US v. William Askew, III


UNPUBLISHED PER CURIAM OPINION filed. Originating case number: 5:14-cr-00023-D-2 Copies to all parties and the district court/agency. [999990543].. [16-4048]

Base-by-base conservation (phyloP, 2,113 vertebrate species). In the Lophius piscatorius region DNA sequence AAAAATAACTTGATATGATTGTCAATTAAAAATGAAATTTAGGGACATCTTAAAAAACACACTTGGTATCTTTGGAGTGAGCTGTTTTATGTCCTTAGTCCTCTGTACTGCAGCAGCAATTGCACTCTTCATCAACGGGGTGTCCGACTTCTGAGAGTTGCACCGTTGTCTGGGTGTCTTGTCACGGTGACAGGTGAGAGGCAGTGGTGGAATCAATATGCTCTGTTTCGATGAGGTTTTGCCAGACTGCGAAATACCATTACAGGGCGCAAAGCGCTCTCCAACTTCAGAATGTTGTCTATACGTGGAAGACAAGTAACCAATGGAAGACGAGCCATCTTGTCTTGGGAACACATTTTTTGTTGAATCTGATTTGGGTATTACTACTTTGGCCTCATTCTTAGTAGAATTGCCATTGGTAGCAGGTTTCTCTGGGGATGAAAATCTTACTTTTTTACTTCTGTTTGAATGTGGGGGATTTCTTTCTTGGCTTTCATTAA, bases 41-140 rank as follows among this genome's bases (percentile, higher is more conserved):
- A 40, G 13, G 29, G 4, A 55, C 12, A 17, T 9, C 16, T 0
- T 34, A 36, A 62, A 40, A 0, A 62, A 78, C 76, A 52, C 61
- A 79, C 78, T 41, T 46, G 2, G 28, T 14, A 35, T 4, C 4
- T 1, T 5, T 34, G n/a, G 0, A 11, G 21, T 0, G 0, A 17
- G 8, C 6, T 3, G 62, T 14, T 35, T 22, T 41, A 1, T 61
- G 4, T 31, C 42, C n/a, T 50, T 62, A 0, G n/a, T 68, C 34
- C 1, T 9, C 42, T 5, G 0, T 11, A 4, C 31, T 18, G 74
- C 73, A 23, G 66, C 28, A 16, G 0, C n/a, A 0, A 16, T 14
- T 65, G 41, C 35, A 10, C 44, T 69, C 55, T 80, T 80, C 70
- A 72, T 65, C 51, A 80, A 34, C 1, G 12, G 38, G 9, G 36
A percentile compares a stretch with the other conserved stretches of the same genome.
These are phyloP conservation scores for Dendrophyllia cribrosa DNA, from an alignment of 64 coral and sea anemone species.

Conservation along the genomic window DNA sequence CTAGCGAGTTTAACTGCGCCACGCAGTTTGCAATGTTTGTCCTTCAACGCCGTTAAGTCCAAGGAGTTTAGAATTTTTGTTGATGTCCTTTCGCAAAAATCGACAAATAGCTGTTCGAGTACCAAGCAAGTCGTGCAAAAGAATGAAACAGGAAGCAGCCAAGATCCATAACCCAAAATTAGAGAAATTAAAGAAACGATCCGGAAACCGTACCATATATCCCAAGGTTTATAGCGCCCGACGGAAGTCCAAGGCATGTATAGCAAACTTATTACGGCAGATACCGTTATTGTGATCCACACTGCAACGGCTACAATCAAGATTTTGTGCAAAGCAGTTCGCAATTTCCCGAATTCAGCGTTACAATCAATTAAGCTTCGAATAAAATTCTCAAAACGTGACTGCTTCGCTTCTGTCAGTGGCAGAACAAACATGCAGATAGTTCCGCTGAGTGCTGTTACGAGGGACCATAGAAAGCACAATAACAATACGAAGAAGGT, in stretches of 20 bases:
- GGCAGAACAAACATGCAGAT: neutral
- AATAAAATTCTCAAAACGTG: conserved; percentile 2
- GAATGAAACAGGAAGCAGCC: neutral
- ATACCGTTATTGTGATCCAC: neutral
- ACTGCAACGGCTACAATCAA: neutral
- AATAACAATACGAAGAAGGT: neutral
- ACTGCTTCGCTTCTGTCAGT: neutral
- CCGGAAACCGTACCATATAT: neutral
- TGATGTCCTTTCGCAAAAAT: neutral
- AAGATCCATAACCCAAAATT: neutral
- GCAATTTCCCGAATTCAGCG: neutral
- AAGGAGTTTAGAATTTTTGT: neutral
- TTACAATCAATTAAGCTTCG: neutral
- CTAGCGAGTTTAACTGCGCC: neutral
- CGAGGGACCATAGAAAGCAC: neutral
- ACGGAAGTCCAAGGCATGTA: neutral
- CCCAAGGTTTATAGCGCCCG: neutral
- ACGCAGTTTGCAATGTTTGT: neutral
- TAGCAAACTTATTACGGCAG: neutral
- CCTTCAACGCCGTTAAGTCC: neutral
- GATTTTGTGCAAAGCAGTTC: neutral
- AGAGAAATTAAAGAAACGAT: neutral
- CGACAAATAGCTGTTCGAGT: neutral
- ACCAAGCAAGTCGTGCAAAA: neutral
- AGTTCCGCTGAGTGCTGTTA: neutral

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Appeal: 16-4048 Doc: 53 Filed: 12/20/2016 Pg: 1 of 9 UNPUBLISHED UNITED STATES COURT OF APPEALS FOR THE FOURTH CIRCUIT No. 16-4048 UNITED STATES OF AMERICA, Plaintiff - Appellee, v. WILLIAM ELDRIDGE ASKEW, III, Defendant - Appellant. Appeal from the United States District Court for the Eastern District of North Carolina, at Raleigh. James C. Dever, III, Chief District Judge. (5:14-cr-00023-D-2) Submitted: November 29, 2016 Decided: December 20, 2016 Before NIEMEYER, DUNCAN, and WYNN, Circuit Judges. Affirmed by unpublished per curiam opinion. Paul K. Sun, Jr., Kelly Margolis Dagger, ELLIS & WINTERS LLP, Raleigh, North Carolina, for Appellant. John Stuart Bruce, Acting United States Attorney, Jennifer P. May-Parker, Phillip A. Rubin, Assistant United States Attorneys, Raleigh, North Carolina, for Appellee. Unpublished opinions are not binding precedent in this circuit. Appeal: 16-4048 Doc: 53 Filed: 12/20/2016 Pg: 2 of 9 PER CURIAM: A jury convicted William Eldridge Askew, III, of conspiring to possess heroin, with 21 possession intent U.S.C. with to § 846 intent § 841(a)(1) (2012). distribute (2012), to 100 and distribute grams aiding or more and heroin, of abetting 21 U.S.C. On appeal, Askew challenges the sufficiency of the evidence, two evidentiary rulings, and his designation as a career offender. Finding no reversible error, we affirm. I. “[W]e review de novo a district court’s denial of a motion for judgment of acquittal.” 485, 501-02 (2016). In (4th Cir. assessing United States v. Fuertes, 805 F.3d 2015), cert. evidentiary denied, 136 sufficiency, S. Ct. 1220 we determine whether substantial evidence supports the conviction when viewed in the light most favorable to the Government. Engle, 676 F.3d 405, 419 (4th Cir. 2012). United States v. “Substantial evidence is evidence that a reasonable finder of fact could accept as adequate and sufficient to support a conclusion of guilt beyond a reasonable doubt.” Id. “To prove [a 21 U.S.C. § 846] conspiracy, the government must demonstrate beyond a reasonable doubt (1) an agreement between two or more persons to engage in conduct that violates a federal drug law, (2) the defendant’s knowledge of the conspiracy, and (3) the defendant’s knowing and 2 Appeal: 16-4048 Doc: 53 Filed: 12/20/2016 Pg: 3 of 9 voluntary participation in the conspiracy.” United States v. Gomez-Jimenez, 750 F.3d 370, 378 (4th Cir. 2014). Askew contends that the Government failed to establish that Askew knowingly and voluntarily conspired to distribute heroin or that 100 grams or more of heroin were attributable to Askew, highlighting his codefendant’s trial testimony that Askew had no “say-so” in the drug deal and that the Government failed to introduce however, 100 that conviction. trial, grams of heroin sufficient Askew’s testified into evidence supports codefendant, that Askew evidence. who We Askew’s pled conspiracy guilty participated in conclude, prior the to heroin distribution by allowing heroin to be hidden in Askew’s hotel room and occasionally delivering the heroin to the codefendant. While the codefendant did testify that Askew had no “say-so” regarding the enforcement heroin. purchased heroin that his deal in role Detroit, in that Askew deal admitted was to to law package the Furthermore, while less than 100 grams of heroin was in Detroit, the codefendant testified agreement was to receive 100 grams of heroin. that the See United States v. Shabani, 513 U.S. 10, 16 (1994) (noting that overt act is not required to establish drug conspiracy, as “the criminal agreement itself is the actus reus”). Askew’s possession conviction required proof of “(1) possession of a narcotic controlled substance; (2) knowledge of 3 Appeal: 16-4048 the Doc: 53 possession; States v. Possession Filed: 12/20/2016 and Collins, may be (3) the 412 Pg: 4 of 9 intent F.3d actual 515, or to distribute.” 519 (4th constructive; United Cir. 2005). “[c]onstructive possession may be proved by demonstrating that the defendant exercised, or had the power to exercise, dominion and control over the item.” United States v. Burgos, 94 F.3d 849, 873 (4th Cir. banc). 1996) defendant’s conclusion (en participation that a “The same in defendant a evidence conspiracy participated in establishing may the support a a principal’s unlawful intent to possess and distribute drugs, thereby proving guilt of aiding and abetting as well.” Gomez-Jimenez, 750 F.3d at 378 (internal quotation marks omitted). Askew argues that insufficient evidence supports his possession conviction because the Government failed to prove he knowingly possessed the heroin and offered an inadequate chain of custody to establish that the heroin introduced into evidence was the heroin otherwise. recovered by law enforcement. We conclude Askew’s statement to law enforcement demonstrates that he knew the vehicle contained heroin and he was planning to assist his codefendant in packaging that heroin for sale. Askew was driving the vehicle at the time of the traffic stop and his codefendant testified that Askew placed the heroin in the bag where law enforcement found it. Accordingly, we find sufficient evidence supports Askew’s convictions. 4 Appeal: 16-4048 Doc: 53 Filed: 12/20/2016 Pg: 5 of 9 II. Askew next contends that two evidentiary rulings require a new trial. We review a district court’s evidentiary rulings for abuse of discretion. (4th Cir. 2016). court’s United States v. Faulls, 821 F.3d 502, 508 Reversal is warranted only if the district determination (internal quotation “was marks arbitrary or omitted). irrational.” Moreover, we Id. review evidentiary rulings for harmless error, which requires us to determine “with fair assurance, after pondering all that happened without stripping the erroneous action from the whole, that the judgment was not substantially swayed by the error.” United States v. Cloud, 680 F.3d 396, 401 (4th Cir. 2012) (internal quotation marks omitted). Askew allowing first law claims that enforcement the district officers to court testify erred that in when individuals exit a vehicle during a traffic stop they are trying to separate themselves from the contents of the vehicle, that the packaging material found in the vehicle is commonly used to package heroin, and that people who spend 11 hours in a vehicle together would discuss the purpose of their trip. Askew argues that training this testimony was based on the officers’ and experience, and thus was not lay opinion testimony under Fed. R. Evid. 701, but rather expert testimony under Fed. R. Evid. 702. The Government responds that any error was harmless. 5 Appeal: 16-4048 Doc: 53 We Filed: 12/20/2016 agree with the Pg: 6 of 9 Government. Askew’s codefendants testified that the materials found in the vehicle were to be used to package the heroin. the disputed purpose of testimony, their trip. A jury could have inferred, without that passengers Moreover, would Askew discuss admitted in the his statement to law enforcement that he knew heroin was in the vehicle, a fact further supported by the Government’s witnesses. Therefore, any error in admitting the officers’ testimony was harmless. Askew next alleges that the district court erred in admitting evidence that he met his codefendant while both were incarcerated. Askew contends that the evidence was not intrinsic to the conspiracy, that its sole purpose was to paint him as a criminal, and thus, that the evidence was unfairly prejudicial. “Evidence of a crime, wrong, or other act is not admissible to prove a person’s character in order to show that on a particular occasion the person acted in accordance with the character.” Fed. R. Evid. 404(b)(1). admitted for other reasons. But such evidence may be Id. 404(b)(2). Rule 404(b) is not implicated if the evidence in question “concerns acts intrinsic to the alleged crime.” United States v. Otuya, 720 F.3d 183, 188 (4th Cir. 2013) (internal quotation marks omitted). “[E]vidence of other bad acts is intrinsic if, among other things, it involves the same series of transactions 6 Appeal: 16-4048 Doc: 53 Filed: 12/20/2016 Pg: 7 of 9 as the charged offense, which is to say that both acts are part of a single criminal episode.” quotation marks omitted). “if it trial.” is necessary to Id. (citation and internal Similarly, the evidence is intrinsic complete the story of the crime United States v. Kennedy, 32 F.3d 876, 885 (4th Cir. 1994) (alteration and internal quotation marks omitted). evidence is not extrinsic merely different time than the conspiracy. We on conclude that the because it occurs The at a Id. district court did not abuse its discretion in admitting this evidence because it was evidence intrinsic to the alleged crime of conspiracy. The central issue in the trial concerned Askew’s knowledge of, and participation in, his codefendant’s heroin distribution. Askew’s relationship with his codefendant was thus important for the Government to establish. Accordingly, we affirm Askew’s convictions. III. Finally, Askew argues that the district court erroneously designated him a career Sentencing Guidelines. offender under the United States The Government contends that even if the district court erred in sentencing Askew as a career offender, that error was harmless. Rather than reviewing the merits of Askew’s challenge to his career offender designation, “we may proceed directly to an assumed error harmlessness inquiry.” 7 Gomez-Jimenez, 750 F.3d at Appeal: 16-4048 Doc: 53 Filed: 12/20/2016 Pg: 8 of 9 382 (internal quotation marks omitted). “A Guidelines error is considered harmless if . . . (1) the district court would have reached the same result even if it had decided the [G]uidelines issue the other way, and (2) the sentence would be reasonable even if the [G]uidelines defendant’s favor.” issue had been decided in the Id. (internal quotation marks omitted). We must be “certain that the result at sentencing would have been the same,” absent the enhancement. United States v. Montes- Flores, 736 F.3d 357, 370 (4th Cir. 2013) (internal quotation marks omitted). Here, the district court clearly stated that it would have imposed the same sentence had it not designated Askew a career offender, and thus we may proceed to review Askew’s sentence for substantive reasonableness. See Gomez-Jimenez, 750 F.3d at 383. “When reviewing the substantive reasonableness of a sentence, we examine the totality of the circumstances to see whether the sentencing court abused its discretion in concluding that the sentence it chose satisfied the standards set forth in § 3553(a).” omitted). Id. (alteration and internal quotation marks We conclude that Askew’s sentence is substantively reasonable, factors and as the district specifically court relied on recognized the the seriousness § 3553(a) of the offense and Askew’s lengthy criminal history in imposing the 180-month imprisonment. Moreover, 8 while the district court Appeal: 16-4048 Doc: 53 recognized Filed: 12/20/2016 Askew’s argument Pg: 9 of 9 that older defendants are less likely to recidivate, it noted that Askew’s previous history indicated he might not follow that trend. IV. Accordingly, we affirm the district court’s judgment. dispense with contentions are oral argument adequately because presented in the the facts We and legal materials before this court and argument would not aid the decisional process. AFFIRMED 9